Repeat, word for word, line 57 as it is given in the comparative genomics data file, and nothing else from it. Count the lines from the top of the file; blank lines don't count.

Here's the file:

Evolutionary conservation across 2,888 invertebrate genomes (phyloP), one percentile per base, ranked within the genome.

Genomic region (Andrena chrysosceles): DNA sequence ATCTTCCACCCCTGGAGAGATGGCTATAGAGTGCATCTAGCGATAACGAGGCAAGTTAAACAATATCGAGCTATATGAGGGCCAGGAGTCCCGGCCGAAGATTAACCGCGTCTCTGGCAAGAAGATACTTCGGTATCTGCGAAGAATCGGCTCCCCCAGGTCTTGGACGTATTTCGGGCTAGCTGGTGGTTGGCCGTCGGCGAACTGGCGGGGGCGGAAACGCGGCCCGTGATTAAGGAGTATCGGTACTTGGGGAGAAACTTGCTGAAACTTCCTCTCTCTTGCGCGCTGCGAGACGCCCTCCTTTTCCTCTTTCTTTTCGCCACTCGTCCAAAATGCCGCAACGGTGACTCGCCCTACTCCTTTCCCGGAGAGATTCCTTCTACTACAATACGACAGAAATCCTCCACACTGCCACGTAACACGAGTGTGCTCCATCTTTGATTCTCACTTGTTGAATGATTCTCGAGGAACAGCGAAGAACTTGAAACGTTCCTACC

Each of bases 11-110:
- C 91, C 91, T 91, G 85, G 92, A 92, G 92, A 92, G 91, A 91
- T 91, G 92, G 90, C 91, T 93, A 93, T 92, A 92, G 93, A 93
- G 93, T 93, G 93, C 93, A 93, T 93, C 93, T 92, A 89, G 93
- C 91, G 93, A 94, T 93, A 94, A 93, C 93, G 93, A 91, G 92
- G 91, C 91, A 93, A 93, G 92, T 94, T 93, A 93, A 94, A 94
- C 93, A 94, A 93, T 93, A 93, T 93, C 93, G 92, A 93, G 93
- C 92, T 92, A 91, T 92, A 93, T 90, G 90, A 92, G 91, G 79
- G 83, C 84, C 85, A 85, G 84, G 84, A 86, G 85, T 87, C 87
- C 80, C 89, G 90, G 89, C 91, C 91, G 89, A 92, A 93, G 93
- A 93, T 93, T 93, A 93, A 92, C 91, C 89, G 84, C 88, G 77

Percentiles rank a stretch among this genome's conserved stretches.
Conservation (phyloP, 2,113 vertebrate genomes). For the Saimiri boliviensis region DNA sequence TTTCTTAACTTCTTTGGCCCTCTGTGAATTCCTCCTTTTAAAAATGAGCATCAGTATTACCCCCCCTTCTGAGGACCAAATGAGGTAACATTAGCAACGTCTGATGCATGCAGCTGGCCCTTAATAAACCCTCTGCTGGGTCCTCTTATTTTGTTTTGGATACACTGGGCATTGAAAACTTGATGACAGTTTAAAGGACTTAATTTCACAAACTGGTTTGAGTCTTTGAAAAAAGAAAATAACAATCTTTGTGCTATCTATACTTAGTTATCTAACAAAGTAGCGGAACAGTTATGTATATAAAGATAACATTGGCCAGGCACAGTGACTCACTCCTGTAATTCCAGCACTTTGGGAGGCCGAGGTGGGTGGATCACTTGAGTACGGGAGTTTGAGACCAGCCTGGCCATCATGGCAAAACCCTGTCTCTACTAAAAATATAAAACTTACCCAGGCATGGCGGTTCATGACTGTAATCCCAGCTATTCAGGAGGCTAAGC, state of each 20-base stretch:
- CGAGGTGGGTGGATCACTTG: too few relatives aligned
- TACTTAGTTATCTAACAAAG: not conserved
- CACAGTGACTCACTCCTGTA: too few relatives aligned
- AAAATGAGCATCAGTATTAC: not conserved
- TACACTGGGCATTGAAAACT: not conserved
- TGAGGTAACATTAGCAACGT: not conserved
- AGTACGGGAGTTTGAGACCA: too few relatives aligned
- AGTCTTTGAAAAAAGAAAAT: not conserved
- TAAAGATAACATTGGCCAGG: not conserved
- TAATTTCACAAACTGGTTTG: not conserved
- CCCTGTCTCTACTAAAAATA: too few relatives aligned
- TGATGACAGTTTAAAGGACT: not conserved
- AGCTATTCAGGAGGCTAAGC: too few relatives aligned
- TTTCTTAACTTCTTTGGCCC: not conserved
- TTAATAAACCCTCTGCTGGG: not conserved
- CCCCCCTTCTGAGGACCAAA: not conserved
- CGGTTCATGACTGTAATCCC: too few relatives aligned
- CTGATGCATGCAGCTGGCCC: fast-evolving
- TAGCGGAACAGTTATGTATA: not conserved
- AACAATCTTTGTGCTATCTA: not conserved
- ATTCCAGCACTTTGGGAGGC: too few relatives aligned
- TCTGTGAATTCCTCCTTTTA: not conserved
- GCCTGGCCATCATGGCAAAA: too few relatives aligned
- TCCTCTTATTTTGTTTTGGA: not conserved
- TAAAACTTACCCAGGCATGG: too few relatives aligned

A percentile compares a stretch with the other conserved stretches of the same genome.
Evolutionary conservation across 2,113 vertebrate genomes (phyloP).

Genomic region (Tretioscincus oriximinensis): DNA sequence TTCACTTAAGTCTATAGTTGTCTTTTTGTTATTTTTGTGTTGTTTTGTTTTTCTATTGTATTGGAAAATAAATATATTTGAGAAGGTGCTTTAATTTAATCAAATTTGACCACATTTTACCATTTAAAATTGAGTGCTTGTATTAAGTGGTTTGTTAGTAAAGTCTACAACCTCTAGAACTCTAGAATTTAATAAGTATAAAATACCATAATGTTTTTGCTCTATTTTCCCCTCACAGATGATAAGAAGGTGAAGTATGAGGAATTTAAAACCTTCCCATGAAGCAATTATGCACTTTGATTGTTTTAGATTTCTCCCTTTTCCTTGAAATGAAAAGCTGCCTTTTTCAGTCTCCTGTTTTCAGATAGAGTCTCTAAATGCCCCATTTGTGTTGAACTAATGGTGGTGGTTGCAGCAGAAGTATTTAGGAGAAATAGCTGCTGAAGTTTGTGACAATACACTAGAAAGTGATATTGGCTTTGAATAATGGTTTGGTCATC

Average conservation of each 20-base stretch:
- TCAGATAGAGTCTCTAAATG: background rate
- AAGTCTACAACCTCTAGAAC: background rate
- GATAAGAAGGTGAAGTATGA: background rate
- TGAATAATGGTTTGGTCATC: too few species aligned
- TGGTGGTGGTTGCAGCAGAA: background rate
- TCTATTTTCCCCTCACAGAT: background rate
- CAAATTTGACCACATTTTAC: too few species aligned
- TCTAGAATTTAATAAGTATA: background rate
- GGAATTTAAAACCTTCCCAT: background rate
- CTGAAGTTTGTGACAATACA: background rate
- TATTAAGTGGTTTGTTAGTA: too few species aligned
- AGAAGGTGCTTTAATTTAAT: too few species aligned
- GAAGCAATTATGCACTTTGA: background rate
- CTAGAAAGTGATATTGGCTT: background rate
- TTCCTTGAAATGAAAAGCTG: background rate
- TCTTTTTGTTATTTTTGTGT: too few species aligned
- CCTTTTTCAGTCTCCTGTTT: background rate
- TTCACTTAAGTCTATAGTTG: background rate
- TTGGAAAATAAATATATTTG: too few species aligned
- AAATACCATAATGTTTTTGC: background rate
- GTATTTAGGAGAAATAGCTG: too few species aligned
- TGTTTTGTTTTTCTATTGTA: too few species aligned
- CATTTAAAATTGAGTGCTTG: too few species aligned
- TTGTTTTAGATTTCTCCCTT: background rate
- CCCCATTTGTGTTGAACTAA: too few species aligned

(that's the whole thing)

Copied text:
- GAAGCAATTATGCACTTTGA: background rate